Telecentres in Brazil: training builds strength

Telecentres are a model for a community's ownership of information and communication technologies. They are a model which works and which is gaining strength, according to various successful experiences in Latin America.

Telecentres place ICT in the Community

RITS (Rede de informaçãoes para o terceiro setor), is a civil society organisation based in Brazil, committed to the new philosophy that telecentres enable communities to gain control over ICTs.

The windows of opportunity which make computers and internet connections available to vulnerable communities are no novelty in Brazil. Telecentres slowly appeared in San Paulo in 2001 as the result of a municipal programme. Although there is currently no official data, at least 3,200 public access points are now in existence. President Lula da Silva's government has defined telecentres as an "intensive information technology project to fight poverty that intends to guarantee the citizens' digital privacy and security, their insertion into the information society and the strengthening of local development."


Civil society and some of the state institutions work together to set the conditions. Results already show that RITS is now coordinating a project in which the National Information Technology Institute (ITI) and Petrobrás, the national petroleum firm are participating. Fifty telecentres with internet access have been installed since mid-2005 in vulnerable communities throughout Brazilian territory. According to a statistic system specifically developed for the project (which keeps a count on the number of times users access the system) more than 30,000 people from Amazonia, Northeast Sertão and the outskirts of big cities have participated in this internet solidarity initiative.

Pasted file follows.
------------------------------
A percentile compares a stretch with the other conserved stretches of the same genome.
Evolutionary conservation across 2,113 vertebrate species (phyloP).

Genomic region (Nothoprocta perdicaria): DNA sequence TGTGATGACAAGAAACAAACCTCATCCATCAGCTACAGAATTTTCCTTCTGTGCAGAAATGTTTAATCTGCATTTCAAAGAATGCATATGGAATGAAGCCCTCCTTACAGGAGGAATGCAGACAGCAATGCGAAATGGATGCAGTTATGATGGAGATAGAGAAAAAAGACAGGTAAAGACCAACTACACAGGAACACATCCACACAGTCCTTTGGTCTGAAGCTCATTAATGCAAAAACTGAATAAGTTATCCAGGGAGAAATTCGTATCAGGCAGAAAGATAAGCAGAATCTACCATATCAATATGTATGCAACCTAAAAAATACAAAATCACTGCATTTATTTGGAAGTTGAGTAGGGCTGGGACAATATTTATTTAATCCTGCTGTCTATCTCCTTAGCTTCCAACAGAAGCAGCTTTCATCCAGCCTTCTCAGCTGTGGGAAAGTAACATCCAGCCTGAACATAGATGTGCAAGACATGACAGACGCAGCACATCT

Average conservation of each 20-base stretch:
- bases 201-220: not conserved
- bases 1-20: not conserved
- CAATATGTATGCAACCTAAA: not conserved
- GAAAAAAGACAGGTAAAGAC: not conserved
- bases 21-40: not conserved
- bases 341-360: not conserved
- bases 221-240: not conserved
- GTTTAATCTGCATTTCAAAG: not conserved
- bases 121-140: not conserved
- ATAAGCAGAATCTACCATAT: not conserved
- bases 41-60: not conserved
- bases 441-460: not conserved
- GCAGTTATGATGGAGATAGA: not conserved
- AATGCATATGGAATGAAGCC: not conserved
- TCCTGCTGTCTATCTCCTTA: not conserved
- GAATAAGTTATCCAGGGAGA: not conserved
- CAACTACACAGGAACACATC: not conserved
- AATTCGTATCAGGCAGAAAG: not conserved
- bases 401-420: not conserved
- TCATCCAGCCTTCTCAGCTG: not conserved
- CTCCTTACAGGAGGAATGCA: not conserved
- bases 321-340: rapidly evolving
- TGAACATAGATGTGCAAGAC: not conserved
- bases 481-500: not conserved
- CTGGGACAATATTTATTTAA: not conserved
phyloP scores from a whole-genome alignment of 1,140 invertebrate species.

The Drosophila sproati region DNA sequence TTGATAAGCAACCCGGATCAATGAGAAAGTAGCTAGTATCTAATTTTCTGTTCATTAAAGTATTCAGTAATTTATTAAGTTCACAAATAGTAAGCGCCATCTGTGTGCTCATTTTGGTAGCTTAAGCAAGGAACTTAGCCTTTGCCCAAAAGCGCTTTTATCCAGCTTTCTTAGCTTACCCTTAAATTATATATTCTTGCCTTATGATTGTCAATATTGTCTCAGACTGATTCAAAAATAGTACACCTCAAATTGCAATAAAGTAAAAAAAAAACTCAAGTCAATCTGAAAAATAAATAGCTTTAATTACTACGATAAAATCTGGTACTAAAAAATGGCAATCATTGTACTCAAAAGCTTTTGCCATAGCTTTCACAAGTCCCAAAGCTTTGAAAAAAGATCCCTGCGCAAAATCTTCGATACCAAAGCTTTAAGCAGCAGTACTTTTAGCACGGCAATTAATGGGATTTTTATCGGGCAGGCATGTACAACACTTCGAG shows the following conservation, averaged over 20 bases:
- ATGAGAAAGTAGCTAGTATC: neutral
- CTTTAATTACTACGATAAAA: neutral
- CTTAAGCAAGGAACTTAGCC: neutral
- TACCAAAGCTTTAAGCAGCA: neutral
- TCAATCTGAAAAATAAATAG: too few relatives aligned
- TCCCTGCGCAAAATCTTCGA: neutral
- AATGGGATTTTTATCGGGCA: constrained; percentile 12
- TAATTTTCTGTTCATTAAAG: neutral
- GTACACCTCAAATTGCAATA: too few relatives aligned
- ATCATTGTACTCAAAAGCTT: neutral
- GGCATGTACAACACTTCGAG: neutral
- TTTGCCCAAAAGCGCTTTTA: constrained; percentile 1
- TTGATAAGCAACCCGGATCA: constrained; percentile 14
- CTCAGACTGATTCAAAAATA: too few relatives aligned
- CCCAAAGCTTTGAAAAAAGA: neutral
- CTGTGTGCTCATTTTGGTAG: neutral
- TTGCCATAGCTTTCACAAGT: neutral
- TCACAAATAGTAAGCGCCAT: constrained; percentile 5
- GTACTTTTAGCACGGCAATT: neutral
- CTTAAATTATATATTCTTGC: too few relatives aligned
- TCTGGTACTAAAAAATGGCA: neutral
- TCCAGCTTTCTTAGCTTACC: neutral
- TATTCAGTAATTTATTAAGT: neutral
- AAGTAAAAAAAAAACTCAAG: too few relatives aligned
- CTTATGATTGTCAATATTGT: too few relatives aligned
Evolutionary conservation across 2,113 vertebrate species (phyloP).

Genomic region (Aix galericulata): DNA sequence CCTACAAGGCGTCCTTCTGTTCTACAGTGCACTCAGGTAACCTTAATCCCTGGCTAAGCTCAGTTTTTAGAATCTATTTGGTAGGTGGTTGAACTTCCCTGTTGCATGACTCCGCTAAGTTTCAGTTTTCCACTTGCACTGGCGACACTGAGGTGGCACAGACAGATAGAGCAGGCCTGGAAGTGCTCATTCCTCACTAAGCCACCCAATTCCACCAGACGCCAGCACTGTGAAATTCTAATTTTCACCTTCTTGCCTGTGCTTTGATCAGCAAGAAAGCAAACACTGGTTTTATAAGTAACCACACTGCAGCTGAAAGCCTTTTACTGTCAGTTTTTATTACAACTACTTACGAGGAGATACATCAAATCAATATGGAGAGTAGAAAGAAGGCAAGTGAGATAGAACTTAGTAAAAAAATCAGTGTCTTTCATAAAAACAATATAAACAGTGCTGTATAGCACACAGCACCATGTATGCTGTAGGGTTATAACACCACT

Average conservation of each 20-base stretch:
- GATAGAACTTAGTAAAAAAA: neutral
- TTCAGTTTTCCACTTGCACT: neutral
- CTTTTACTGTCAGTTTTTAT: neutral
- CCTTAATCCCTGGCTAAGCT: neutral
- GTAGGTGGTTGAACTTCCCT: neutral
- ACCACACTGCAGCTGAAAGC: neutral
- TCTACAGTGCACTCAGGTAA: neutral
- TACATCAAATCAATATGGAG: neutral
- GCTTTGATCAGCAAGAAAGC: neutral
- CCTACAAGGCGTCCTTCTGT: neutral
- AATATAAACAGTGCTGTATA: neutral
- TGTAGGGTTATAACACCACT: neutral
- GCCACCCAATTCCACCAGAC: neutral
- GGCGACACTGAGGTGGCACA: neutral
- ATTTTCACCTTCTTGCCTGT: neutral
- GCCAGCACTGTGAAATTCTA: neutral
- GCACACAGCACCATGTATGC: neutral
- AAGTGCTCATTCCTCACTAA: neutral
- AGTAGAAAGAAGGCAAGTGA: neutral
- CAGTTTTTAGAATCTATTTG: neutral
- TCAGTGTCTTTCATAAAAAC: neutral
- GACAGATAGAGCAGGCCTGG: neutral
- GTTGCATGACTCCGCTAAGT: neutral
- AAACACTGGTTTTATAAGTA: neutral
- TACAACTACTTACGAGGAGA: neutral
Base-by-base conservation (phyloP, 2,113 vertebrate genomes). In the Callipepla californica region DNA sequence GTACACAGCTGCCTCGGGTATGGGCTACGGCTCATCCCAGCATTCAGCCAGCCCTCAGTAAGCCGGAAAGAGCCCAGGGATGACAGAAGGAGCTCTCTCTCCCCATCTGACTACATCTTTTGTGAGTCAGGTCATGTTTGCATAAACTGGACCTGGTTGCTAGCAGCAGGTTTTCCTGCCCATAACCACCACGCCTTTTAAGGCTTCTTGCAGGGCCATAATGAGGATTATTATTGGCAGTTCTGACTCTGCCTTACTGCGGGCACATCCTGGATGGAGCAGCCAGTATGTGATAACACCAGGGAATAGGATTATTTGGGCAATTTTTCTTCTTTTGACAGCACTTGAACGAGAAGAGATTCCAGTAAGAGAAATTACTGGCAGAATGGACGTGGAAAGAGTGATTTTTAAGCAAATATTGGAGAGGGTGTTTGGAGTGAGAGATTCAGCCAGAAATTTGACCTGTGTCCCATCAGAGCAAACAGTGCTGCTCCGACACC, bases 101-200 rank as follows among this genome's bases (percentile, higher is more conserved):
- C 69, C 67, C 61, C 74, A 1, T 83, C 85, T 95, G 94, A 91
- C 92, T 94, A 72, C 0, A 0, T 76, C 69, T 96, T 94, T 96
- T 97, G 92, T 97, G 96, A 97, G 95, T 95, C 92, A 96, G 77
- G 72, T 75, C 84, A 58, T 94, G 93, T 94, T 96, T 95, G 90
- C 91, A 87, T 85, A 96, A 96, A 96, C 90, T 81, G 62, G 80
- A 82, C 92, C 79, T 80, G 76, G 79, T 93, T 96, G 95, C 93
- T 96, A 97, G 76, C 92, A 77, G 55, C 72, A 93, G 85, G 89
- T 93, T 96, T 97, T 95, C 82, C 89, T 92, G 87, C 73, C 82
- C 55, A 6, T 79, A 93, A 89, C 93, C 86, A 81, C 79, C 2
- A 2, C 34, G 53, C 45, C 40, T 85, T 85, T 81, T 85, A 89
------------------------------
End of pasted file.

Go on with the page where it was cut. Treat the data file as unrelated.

In addition to being in charge of the general coordination of the project, RITS provides administrative and financial support for the project and for configuring the technical systems and free software applications. The Sao Paulo-based group also ensures the training of the telecentre coordinators and trainers - individuals committed to and belonging to the community and who ensure proper administration of the premises.

Optimizing Operations

What is the secret to ensure the optimal operation of the telecentres? Precisely the participation of members of the community. There are no formulas for the proper use of the internet: every group has characteristics that make it unique and it is up to its members to define priorities and produce content that caters to its needs and reality. In addition to the aforementioned facilitators, each telecentre relies on a local management council which assumes the directorship.

Training builds strength: "the least important thing is the equipment, That is relatively easy to get. But its use depends on training. A hundred young people have already been trained," comments Luiz Antonio Carvalho, coordinator of special projects at RITS, and the individual responsible for monitoring the initiative.

Young people are the ones most drawn to the telecentres. There, they can seek employment, become programmers, or simply play on the net. In terms of the gender of the attendees, little over 55% are women. That is not all, since approximately 1,500 people a day communicate, learn, become informed, advocate for their rights and enjoy themselves in the telecentres that have already been inaugurated. 

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